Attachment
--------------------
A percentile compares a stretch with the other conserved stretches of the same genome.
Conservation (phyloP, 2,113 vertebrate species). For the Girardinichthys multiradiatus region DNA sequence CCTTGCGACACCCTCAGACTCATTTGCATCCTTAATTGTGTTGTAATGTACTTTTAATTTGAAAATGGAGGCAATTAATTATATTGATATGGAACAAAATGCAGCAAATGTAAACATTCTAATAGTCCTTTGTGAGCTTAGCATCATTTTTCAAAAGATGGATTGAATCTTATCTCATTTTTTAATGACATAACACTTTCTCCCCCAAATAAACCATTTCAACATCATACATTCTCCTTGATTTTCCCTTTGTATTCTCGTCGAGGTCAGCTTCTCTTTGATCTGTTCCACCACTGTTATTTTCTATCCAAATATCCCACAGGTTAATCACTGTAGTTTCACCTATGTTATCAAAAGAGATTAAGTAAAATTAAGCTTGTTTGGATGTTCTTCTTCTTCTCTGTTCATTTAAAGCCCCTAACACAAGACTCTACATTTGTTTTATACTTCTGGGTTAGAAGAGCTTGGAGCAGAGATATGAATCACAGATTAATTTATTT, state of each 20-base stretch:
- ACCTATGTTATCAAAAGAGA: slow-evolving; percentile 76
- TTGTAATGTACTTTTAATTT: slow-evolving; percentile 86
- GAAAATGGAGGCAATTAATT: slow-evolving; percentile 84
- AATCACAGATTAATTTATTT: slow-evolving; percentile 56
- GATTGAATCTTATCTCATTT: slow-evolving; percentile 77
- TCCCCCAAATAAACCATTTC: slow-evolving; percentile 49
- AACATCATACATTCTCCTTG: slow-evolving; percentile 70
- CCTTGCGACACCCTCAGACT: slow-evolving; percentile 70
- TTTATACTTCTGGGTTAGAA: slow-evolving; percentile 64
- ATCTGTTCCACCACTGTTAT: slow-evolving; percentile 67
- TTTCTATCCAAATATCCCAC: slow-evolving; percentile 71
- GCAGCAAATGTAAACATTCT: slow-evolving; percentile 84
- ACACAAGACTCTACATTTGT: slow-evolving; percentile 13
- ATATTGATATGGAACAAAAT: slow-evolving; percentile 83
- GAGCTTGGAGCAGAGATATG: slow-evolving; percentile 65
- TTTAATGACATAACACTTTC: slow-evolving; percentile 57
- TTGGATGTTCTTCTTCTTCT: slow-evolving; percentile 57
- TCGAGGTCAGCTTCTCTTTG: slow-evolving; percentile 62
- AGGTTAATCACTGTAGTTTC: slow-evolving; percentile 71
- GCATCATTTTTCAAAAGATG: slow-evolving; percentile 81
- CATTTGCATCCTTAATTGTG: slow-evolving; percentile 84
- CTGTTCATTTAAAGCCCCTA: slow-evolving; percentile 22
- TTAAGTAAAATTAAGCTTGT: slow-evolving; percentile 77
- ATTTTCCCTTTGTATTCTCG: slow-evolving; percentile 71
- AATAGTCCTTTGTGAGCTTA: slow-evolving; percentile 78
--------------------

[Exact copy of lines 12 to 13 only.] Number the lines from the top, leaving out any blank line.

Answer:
- ATCTGTTCCACCACTGTTAT: slow-evolving; percentile 67
- TTTCTATCCAAATATCCCAC: slow-evolving; percentile 71